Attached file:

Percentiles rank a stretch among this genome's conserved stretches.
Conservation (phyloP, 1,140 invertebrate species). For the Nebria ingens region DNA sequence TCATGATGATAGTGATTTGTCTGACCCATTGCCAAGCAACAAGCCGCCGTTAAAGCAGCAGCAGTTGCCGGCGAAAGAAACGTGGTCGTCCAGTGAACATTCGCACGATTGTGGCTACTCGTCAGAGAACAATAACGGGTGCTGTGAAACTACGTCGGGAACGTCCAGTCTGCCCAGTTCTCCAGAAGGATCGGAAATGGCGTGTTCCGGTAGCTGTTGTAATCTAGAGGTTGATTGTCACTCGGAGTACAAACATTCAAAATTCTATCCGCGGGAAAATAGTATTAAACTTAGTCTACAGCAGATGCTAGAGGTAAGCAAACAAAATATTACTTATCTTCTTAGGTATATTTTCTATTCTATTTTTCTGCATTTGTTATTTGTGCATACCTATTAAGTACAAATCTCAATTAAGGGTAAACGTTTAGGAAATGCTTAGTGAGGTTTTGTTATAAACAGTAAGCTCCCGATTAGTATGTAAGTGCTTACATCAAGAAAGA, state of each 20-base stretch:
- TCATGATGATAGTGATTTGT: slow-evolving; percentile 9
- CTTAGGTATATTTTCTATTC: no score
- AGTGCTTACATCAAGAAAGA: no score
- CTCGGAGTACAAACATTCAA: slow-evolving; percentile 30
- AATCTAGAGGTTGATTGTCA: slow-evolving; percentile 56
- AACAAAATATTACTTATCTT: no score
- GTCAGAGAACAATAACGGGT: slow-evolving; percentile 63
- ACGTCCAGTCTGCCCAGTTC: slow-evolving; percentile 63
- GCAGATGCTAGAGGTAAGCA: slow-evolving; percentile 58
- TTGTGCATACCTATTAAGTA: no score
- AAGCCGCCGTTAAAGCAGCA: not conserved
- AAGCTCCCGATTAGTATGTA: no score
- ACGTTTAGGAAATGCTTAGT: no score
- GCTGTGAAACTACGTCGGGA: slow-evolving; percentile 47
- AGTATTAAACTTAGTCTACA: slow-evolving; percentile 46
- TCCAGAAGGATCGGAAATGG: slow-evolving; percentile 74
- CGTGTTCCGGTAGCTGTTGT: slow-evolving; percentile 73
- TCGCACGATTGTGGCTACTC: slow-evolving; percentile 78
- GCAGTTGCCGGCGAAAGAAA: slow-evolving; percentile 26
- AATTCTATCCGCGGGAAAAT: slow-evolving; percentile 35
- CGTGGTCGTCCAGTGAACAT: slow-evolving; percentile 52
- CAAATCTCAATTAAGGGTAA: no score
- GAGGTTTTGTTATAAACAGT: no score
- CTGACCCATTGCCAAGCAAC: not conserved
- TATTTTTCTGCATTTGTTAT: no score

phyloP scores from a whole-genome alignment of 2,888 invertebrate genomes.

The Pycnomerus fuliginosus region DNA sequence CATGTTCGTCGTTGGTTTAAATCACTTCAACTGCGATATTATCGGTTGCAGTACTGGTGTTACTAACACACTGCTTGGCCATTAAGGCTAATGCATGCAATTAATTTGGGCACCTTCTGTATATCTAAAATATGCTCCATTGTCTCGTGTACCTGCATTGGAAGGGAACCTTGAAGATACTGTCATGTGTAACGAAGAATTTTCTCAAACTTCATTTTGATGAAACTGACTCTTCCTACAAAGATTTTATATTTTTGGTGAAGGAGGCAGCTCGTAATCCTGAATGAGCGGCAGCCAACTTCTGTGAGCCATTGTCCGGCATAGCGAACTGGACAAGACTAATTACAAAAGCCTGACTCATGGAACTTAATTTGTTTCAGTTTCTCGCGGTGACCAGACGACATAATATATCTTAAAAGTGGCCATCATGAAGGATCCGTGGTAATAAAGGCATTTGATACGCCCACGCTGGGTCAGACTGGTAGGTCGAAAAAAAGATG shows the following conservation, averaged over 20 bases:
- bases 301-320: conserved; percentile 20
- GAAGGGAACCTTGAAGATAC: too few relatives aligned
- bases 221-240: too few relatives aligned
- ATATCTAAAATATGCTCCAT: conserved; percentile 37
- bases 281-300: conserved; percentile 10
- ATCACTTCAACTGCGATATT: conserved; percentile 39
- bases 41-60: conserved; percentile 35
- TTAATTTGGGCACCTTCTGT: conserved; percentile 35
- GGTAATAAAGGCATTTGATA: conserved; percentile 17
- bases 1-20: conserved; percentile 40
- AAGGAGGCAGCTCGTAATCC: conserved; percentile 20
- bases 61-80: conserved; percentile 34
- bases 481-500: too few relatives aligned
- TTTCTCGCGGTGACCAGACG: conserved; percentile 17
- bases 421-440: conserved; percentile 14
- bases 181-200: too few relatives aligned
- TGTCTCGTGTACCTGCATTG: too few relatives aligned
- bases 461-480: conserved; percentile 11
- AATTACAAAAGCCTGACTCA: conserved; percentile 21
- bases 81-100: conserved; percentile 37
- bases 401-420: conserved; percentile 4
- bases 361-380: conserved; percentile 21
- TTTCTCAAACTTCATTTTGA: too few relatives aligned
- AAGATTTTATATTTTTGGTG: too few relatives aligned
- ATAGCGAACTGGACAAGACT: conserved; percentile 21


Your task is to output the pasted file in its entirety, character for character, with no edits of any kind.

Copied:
Percentiles rank a stretch among this genome's conserved stretches.
Conservation (phyloP, 1,140 invertebrate species). For the Nebria ingens region DNA sequence TCATGATGATAGTGATTTGTCTGACCCATTGCCAAGCAACAAGCCGCCGTTAAAGCAGCAGCAGTTGCCGGCGAAAGAAACGTGGTCGTCCAGTGAACATTCGCACGATTGTGGCTACTCGTCAGAGAACAATAACGGGTGCTGTGAAACTACGTCGGGAACGTCCAGTCTGCCCAGTTCTCCAGAAGGATCGGAAATGGCGTGTTCCGGTAGCTGTTGTAATCTAGAGGTTGATTGTCACTCGGAGTACAAACATTCAAAATTCTATCCGCGGGAAAATAGTATTAAACTTAGTCTACAGCAGATGCTAGAGGTAAGCAAACAAAATATTACTTATCTTCTTAGGTATATTTTCTATTCTATTTTTCTGCATTTGTTATTTGTGCATACCTATTAAGTACAAATCTCAATTAAGGGTAAACGTTTAGGAAATGCTTAGTGAGGTTTTGTTATAAACAGTAAGCTCCCGATTAGTATGTAAGTGCTTACATCAAGAAAGA, state of each 20-base stretch:
- TCATGATGATAGTGATTTGT: slow-evolving; percentile 9
- CTTAGGTATATTTTCTATTC: no score
- AGTGCTTACATCAAGAAAGA: no score
- CTCGGAGTACAAACATTCAA: slow-evolving; percentile 30
- AATCTAGAGGTTGATTGTCA: slow-evolving; percentile 56
- AACAAAATATTACTTATCTT: no score
- GTCAGAGAACAATAACGGGT: slow-evolving; percentile 63
- ACGTCCAGTCTGCCCAGTTC: slow-evolving; percentile 63
- GCAGATGCTAGAGGTAAGCA: slow-evolving; percentile 58
- TTGTGCATACCTATTAAGTA: no score
- AAGCCGCCGTTAAAGCAGCA: not conserved
- AAGCTCCCGATTAGTATGTA: no score
- ACGTTTAGGAAATGCTTAGT: no score
- GCTGTGAAACTACGTCGGGA: slow-evolving; percentile 47
- AGTATTAAACTTAGTCTACA: slow-evolving; percentile 46
- TCCAGAAGGATCGGAAATGG: slow-evolving; percentile 74
- CGTGTTCCGGTAGCTGTTGT: slow-evolving; percentile 73
- TCGCACGATTGTGGCTACTC: slow-evolving; percentile 78
- GCAGTTGCCGGCGAAAGAAA: slow-evolving; percentile 26
- AATTCTATCCGCGGGAAAAT: slow-evolving; percentile 35
- CGTGGTCGTCCAGTGAACAT: slow-evolving; percentile 52
- CAAATCTCAATTAAGGGTAA: no score
- GAGGTTTTGTTATAAACAGT: no score
- CTGACCCATTGCCAAGCAAC: not conserved
- TATTTTTCTGCATTTGTTAT: no score

phyloP scores from a whole-genome alignment of 2,888 invertebrate genomes.

The Pycnomerus fuliginosus region DNA sequence CATGTTCGTCGTTGGTTTAAATCACTTCAACTGCGATATTATCGGTTGCAGTACTGGTGTTACTAACACACTGCTTGGCCATTAAGGCTAATGCATGCAATTAATTTGGGCACCTTCTGTATATCTAAAATATGCTCCATTGTCTCGTGTACCTGCATTGGAAGGGAACCTTGAAGATACTGTCATGTGTAACGAAGAATTTTCTCAAACTTCATTTTGATGAAACTGACTCTTCCTACAAAGATTTTATATTTTTGGTGAAGGAGGCAGCTCGTAATCCTGAATGAGCGGCAGCCAACTTCTGTGAGCCATTGTCCGGCATAGCGAACTGGACAAGACTAATTACAAAAGCCTGACTCATGGAACTTAATTTGTTTCAGTTTCTCGCGGTGACCAGACGACATAATATATCTTAAAAGTGGCCATCATGAAGGATCCGTGGTAATAAAGGCATTTGATACGCCCACGCTGGGTCAGACTGGTAGGTCGAAAAAAAGATG shows the following conservation, averaged over 20 bases:
- bases 301-320: conserved; percentile 20
- GAAGGGAACCTTGAAGATAC: too few relatives aligned
- bases 221-240: too few relatives aligned
- ATATCTAAAATATGCTCCAT: conserved; percentile 37
- bases 281-300: conserved; percentile 10
- ATCACTTCAACTGCGATATT: conserved; percentile 39
- bases 41-60: conserved; percentile 35
- TTAATTTGGGCACCTTCTGT: conserved; percentile 35
- GGTAATAAAGGCATTTGATA: conserved; percentile 17
- bases 1-20: conserved; percentile 40
- AAGGAGGCAGCTCGTAATCC: conserved; percentile 20
- bases 61-80: conserved; percentile 34
- bases 481-500: too few relatives aligned
- TTTCTCGCGGTGACCAGACG: conserved; percentile 17
- bases 421-440: conserved; percentile 14
- bases 181-200: too few relatives aligned
- TGTCTCGTGTACCTGCATTG: too few relatives aligned
- bases 461-480: conserved; percentile 11
- AATTACAAAAGCCTGACTCA: conserved; percentile 21
- bases 81-100: conserved; percentile 37
- bases 401-420: conserved; percentile 4
- bases 361-380: conserved; percentile 21
- TTTCTCAAACTTCATTTTGA: too few relatives aligned
- AAGATTTTATATTTTTGGTG: too few relatives aligned
- ATAGCGAACTGGACAAGACT: conserved; percentile 21